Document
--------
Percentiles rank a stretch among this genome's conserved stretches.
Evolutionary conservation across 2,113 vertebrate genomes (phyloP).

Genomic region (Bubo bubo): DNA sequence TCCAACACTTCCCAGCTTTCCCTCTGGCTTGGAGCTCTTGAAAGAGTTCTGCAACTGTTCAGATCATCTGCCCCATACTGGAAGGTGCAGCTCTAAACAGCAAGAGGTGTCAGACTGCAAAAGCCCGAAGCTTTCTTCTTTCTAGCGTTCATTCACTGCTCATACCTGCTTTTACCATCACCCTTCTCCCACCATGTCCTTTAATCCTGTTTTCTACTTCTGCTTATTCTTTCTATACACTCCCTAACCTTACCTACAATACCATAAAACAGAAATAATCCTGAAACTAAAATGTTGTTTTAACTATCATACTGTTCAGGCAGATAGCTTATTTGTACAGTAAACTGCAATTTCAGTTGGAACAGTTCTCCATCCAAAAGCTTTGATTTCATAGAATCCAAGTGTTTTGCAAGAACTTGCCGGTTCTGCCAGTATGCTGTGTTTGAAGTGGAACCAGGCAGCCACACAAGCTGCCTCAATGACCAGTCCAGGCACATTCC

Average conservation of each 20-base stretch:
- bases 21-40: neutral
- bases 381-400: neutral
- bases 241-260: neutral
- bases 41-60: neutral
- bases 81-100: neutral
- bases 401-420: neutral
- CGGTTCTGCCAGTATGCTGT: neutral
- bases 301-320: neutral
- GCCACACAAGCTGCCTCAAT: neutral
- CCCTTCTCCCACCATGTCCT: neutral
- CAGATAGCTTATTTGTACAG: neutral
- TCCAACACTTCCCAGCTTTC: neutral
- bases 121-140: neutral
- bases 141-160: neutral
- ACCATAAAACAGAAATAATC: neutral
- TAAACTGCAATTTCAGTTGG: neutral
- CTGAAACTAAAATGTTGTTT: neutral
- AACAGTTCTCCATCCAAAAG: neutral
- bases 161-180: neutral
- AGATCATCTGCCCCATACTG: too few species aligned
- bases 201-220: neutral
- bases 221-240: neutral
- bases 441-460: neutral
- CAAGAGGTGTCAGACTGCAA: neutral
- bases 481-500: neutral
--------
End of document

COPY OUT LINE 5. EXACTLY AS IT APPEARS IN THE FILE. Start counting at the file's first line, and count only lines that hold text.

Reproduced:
- bases 21-40: neutral